Apparently, the show Glee is now the major American cultural export. At least according to my students, whose visions of America are based on it. So this week they peppered me with more questions about the accuracy of such representations of high school. I am their fount of American cultural revelation. (Or maybe they were just trying to distract me from talking about sixteenth-century government formation? nah.)
You know how on TV, high school is always kind of simplistic? Like, there's one cool group and everybody wishes they were in that cool group? I tried to explain that real high school actually has lots of different groups that are on a spectrum of coolness -- people can be cool and nerdy in lots of different ways. It was difficult for them to grasp, mostly because apparently in their schools growing up, there really was only one cool group. At boarding school, for example, you sat in particular seats at the Harry-Potteresque dining table. If you couldn't sit there, you were not cool.
Among the strange questions they asked me were these gems:
- Do cheerleaders really wear their uniforms everyday?
- At lunch time, are there really lots of smaller tables with different cliques sitting in their own special area?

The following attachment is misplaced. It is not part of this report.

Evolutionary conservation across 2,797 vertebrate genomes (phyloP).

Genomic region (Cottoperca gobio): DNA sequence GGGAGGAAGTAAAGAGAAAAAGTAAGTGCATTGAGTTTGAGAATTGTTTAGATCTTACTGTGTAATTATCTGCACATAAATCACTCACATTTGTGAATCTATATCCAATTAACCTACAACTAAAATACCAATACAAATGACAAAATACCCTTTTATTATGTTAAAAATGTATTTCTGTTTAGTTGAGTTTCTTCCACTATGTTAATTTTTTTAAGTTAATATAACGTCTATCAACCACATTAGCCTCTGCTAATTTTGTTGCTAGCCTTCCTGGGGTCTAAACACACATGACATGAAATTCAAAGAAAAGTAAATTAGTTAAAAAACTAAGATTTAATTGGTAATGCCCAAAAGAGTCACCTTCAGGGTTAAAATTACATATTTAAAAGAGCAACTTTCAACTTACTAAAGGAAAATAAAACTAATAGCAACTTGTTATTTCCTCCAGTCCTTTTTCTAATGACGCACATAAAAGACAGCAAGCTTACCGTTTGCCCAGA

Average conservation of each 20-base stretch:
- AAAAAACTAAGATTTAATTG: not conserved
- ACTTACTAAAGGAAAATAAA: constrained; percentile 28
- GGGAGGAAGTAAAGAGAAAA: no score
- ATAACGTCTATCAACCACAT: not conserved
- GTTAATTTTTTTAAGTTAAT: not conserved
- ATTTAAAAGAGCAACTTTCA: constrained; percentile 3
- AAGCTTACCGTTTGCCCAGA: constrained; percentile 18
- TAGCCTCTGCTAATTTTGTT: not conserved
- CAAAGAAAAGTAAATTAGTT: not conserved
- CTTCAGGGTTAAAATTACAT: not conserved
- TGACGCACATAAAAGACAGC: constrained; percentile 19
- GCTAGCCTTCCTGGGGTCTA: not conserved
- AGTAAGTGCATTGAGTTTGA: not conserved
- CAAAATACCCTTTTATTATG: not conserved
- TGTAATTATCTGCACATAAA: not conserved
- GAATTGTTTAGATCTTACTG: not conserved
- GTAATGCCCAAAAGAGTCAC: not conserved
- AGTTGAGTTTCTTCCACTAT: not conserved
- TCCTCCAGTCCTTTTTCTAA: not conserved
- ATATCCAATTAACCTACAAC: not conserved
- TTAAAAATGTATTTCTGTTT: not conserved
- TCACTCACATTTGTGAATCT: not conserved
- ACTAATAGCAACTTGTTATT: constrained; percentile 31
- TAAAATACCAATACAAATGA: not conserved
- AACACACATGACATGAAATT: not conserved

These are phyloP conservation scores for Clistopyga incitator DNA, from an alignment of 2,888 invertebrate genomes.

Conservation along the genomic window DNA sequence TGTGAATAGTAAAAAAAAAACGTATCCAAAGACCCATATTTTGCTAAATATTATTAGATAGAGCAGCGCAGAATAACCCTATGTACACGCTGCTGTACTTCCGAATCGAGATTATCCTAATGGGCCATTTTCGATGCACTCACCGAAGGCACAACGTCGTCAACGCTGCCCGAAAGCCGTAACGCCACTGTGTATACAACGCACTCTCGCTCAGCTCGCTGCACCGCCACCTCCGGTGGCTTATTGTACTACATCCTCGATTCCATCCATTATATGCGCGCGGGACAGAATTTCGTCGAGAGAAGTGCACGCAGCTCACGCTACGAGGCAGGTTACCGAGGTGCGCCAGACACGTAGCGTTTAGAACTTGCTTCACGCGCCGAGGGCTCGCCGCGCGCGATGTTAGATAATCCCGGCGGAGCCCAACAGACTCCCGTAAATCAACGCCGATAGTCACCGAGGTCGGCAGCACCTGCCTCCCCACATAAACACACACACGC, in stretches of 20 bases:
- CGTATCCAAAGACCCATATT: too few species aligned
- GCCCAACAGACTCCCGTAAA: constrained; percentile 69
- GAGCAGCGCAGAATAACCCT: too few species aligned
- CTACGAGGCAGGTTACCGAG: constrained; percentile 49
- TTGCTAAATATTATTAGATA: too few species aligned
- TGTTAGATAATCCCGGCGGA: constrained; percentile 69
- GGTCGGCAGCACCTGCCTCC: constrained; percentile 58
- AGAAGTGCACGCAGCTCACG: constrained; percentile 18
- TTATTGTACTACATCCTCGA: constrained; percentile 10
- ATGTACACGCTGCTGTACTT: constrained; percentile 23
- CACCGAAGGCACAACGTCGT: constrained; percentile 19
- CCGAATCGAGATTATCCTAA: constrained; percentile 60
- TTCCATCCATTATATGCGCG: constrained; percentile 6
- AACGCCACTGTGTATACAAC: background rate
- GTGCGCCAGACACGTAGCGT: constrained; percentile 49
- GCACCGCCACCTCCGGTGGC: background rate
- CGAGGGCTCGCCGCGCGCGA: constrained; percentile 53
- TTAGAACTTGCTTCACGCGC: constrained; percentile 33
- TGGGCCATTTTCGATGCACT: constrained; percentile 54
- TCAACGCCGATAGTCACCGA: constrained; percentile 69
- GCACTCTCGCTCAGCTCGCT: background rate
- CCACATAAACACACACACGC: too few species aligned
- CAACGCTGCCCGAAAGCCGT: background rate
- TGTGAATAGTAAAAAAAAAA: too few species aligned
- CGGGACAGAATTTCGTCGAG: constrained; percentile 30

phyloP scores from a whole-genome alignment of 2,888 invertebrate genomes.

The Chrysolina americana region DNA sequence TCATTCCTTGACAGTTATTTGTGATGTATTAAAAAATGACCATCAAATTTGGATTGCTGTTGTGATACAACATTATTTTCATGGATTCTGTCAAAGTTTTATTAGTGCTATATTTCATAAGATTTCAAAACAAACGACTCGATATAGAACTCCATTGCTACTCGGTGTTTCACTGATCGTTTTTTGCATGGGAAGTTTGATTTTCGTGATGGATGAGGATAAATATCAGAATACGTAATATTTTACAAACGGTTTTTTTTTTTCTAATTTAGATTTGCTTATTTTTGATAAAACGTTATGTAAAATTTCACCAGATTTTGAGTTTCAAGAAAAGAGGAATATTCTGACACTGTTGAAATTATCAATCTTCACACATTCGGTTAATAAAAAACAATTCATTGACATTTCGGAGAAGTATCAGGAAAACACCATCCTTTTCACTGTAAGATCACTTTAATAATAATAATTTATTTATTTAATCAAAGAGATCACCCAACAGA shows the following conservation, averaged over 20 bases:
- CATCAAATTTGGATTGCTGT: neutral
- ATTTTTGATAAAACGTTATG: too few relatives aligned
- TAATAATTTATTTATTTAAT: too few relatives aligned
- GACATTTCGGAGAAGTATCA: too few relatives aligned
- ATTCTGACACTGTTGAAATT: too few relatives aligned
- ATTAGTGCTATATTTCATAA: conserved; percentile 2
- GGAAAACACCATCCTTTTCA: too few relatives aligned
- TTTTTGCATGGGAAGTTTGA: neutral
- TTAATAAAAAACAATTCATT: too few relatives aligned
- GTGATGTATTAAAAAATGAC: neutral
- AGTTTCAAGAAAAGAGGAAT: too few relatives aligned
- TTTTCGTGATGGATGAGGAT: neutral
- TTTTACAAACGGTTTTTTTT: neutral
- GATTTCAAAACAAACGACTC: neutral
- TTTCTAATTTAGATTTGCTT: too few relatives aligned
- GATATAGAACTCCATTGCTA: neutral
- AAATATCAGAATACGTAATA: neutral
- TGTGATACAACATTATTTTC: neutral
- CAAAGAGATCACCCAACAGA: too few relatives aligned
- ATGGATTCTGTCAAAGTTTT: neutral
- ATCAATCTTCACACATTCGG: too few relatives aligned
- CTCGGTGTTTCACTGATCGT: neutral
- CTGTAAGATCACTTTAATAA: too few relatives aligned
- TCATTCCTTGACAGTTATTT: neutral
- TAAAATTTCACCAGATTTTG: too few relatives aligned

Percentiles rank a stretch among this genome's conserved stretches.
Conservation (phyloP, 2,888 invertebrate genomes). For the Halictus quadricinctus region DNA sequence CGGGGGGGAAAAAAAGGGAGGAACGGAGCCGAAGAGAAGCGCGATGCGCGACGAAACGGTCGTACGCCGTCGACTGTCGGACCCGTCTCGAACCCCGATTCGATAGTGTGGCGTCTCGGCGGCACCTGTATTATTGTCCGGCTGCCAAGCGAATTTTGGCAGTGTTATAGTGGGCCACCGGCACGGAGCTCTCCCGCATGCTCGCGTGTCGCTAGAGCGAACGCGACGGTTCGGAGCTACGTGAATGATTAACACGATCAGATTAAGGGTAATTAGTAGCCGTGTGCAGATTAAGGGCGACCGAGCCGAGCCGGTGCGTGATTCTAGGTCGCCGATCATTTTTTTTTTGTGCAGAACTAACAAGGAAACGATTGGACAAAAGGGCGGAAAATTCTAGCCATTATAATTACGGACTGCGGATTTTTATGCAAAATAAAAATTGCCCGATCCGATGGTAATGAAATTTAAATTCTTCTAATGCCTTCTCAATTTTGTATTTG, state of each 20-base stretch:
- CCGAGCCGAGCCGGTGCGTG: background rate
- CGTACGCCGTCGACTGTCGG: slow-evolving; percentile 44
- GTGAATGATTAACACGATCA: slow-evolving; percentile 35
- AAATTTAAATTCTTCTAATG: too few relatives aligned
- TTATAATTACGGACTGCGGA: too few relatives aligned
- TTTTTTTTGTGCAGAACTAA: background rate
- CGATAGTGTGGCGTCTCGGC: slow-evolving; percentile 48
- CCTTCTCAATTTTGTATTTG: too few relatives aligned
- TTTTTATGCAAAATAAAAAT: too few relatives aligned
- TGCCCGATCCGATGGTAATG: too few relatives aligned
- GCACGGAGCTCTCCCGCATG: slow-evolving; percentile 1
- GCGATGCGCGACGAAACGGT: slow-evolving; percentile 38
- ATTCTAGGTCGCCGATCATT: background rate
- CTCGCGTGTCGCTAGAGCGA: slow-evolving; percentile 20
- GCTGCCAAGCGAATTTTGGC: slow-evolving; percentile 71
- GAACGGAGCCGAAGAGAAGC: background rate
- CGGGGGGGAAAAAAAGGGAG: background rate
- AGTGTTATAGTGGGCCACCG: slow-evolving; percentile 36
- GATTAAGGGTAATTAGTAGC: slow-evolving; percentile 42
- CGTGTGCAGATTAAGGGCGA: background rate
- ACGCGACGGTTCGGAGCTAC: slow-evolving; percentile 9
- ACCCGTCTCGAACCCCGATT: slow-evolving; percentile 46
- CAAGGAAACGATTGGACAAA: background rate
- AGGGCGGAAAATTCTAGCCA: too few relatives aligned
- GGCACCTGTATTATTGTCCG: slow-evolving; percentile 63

- Are students really involved in school activities like on Glee? (In England, the less you participate --the less you seem to care-- the cooler you are.)
- Do tough guys really slam you into your locker if you're a nerd?
- Are high scool students really that emotional, whiney, and manipulative? (Why play mind games when you could just punch each other's lights out and get it over with?)
I tried to explain the different types of un-coolness: anime clubs, theatre freaks, band geeks, computer nerds, goths, choir members singing in the halls. Each group was, on the whole, uncool. But members of those groups were also cool in their own circle, and the groups were more- or less-cool in relation to other groups.
Turns out the most difficult concept to explain is the huge but subtle difference in coolness between cheerleading, drill team, dance company, and color guard. Because when you describe these groups of girls, it sounds as if they were all doing basically the same thing. And weren't they, really? What a complex society we lived in, when I thought we were just being force-fed the periodic table of elements, Beowulf, and the pythagorean theorem.